The LIBERTAD Act
The LIBERTAD Act provides rights to individuals and businesses whose assets have been confiscated by the communist regime in Cuba. Although the Act was passed decades ago, its implementation has been continuously suspended by successive administrations until now. Just this month, the Trump Administration unleashed the LIBERTAD act in retaliation for Cuba’s support of the Maduro regime in Venezuela.
Pursuant to the Act, owners of confiscated property in Cuba can seek recovery from multinational corporations doing business in Cuba using that property. Examples include companies operating mines, hotels, farms and ports. The Act provides that claims filed when the statute is active are not subject to later abatement in the event that relations improve. This recent action by the Trump Administration therefore provides what is literally a once-in-a-lifetime opportunity for dispossessed owners of property in Cuba.
The statute targets any person or company who “traffics” in “property which was confiscated by the Cuban government on or after January 1, 1959.” Although this language applies to the Cuban government itself, such claims could be difficult to enforce due to the fact that Cuba’s limited assets in the United States are largely protected from seizure to satisfy legal claims. However, because the statute broadly defines “traffics,” any person or businesses that owns, controls, possesses, or uses confiscated assets—such as land, infrastructure, property, or the like—is subject to liability.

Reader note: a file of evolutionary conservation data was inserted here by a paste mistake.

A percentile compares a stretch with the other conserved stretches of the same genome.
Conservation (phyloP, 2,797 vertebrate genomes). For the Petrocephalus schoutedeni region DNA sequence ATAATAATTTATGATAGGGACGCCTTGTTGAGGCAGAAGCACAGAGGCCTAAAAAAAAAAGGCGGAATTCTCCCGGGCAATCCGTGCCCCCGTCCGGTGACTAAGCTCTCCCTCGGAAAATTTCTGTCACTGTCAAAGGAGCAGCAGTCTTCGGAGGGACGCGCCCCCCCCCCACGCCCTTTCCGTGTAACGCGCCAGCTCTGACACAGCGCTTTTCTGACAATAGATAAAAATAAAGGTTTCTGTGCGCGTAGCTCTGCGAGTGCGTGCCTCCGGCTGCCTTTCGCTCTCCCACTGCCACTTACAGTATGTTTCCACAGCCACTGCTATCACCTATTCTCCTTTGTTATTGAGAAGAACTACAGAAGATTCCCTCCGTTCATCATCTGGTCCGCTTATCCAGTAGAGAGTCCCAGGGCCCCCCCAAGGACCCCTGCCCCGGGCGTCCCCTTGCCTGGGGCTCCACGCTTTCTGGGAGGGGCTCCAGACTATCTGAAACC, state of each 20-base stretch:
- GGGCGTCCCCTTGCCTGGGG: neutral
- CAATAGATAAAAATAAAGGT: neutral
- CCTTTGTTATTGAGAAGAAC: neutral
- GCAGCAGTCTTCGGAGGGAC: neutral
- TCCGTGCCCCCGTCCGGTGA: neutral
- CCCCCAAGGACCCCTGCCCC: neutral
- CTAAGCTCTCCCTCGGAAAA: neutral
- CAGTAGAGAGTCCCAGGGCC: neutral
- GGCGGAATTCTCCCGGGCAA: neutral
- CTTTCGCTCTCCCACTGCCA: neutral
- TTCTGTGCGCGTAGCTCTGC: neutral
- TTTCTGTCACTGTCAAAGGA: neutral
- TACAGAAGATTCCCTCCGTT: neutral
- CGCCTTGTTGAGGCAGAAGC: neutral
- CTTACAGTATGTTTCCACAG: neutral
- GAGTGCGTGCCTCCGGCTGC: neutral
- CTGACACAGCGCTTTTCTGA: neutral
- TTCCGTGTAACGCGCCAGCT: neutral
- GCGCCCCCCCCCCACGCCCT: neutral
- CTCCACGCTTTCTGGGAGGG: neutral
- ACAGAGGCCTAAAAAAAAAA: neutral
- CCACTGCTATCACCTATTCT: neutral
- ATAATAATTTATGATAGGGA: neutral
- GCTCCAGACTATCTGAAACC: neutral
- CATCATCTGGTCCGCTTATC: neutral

The Foreign Claims Settlement Commission previously considered claims arising from, among other things, nationalization by the Cuban government. Under the first Cuban Claims Program, which concluded many decades ago, the Commission certified thousands of claims with a total principal value of over $1.8 billion. With statutory interest, these claims are now worth nearly $10 billion.
Although certified claims enjoy certain procedural advantages, any claimant may pursue any claim within two years of the subject property being “trafficked” in the expansive sense described above. Any property that is currently being used is still being “trafficked.” An owner of Cuban assets who was dispossessed decades ago may therefore pursue a LIBERTAD claim against the current owner or user of that property. The claim remains viable even if the property has been conveyed and reconveyed since the original confiscation.
Although the initial filing fee for LIBERTAD Claims is high, attorney fees and costs can be recovered in litigation. Businesses and persons holding claims for confiscation of assets are advised to file their claims promptly during this limited opportunity. Clients are advised to contact an attorney experienced in government affairs and statutory litigation to determine if they have a viable LIBERTAD claim.